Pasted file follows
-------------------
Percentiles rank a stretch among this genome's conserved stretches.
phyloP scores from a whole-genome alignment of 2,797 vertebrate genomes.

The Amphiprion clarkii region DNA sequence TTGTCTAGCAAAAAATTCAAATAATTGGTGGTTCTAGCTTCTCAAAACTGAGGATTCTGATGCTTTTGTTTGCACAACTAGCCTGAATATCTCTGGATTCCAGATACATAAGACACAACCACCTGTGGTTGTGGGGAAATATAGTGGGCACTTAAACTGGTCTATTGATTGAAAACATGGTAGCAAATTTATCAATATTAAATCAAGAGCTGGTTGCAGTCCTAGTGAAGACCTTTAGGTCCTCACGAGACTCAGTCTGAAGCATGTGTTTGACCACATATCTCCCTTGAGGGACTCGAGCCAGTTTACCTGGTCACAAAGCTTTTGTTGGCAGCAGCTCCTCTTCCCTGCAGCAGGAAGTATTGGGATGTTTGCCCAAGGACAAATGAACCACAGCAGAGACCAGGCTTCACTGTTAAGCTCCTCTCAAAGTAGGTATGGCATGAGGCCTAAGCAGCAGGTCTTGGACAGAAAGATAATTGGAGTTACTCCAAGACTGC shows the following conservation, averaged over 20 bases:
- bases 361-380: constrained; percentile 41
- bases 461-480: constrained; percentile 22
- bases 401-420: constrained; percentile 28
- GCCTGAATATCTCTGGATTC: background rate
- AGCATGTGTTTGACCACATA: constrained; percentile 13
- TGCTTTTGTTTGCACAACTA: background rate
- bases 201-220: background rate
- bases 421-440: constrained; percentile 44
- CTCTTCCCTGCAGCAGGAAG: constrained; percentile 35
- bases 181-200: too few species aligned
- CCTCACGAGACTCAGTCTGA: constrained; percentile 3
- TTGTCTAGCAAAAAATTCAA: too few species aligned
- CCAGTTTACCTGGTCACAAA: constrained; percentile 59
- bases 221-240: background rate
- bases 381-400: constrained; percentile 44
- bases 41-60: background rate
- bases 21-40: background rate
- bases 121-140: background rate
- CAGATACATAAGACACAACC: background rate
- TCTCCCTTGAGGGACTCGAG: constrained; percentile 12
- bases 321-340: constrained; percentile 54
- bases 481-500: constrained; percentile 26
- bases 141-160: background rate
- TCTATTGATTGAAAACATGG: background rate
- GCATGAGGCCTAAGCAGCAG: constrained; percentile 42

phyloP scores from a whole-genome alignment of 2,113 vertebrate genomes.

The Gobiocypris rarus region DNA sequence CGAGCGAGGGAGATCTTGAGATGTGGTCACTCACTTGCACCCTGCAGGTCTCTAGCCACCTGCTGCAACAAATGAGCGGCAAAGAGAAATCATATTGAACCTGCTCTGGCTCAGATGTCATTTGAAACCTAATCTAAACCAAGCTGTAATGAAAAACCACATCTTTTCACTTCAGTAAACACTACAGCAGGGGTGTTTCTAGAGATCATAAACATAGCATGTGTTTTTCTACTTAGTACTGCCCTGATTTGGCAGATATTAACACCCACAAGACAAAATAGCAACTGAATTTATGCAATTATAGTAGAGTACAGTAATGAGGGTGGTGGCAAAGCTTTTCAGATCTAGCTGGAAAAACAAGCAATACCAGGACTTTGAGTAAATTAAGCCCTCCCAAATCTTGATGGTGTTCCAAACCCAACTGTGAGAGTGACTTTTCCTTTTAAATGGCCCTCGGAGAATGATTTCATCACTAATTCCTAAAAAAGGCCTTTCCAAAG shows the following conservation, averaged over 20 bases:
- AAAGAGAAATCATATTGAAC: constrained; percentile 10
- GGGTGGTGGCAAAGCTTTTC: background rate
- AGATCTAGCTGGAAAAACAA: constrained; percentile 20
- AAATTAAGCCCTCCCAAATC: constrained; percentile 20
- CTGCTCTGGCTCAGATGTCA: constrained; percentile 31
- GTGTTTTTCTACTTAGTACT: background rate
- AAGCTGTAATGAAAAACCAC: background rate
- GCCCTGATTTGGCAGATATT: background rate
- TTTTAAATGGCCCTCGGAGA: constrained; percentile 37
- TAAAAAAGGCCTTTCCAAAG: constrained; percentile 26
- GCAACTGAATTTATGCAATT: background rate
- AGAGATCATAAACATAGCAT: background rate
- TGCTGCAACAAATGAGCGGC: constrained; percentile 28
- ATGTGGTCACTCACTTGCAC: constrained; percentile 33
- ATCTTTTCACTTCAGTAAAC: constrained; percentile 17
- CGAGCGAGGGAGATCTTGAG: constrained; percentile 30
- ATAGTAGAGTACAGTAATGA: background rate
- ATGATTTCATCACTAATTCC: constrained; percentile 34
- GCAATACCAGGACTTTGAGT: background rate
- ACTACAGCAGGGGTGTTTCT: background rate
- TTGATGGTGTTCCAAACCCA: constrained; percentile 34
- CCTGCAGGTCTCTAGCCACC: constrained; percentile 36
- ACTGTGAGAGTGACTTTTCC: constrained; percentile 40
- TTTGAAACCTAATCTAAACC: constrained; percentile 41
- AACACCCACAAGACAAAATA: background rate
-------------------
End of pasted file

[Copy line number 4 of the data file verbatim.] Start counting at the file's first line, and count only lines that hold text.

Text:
- bases 361-380: constrained; percentile 41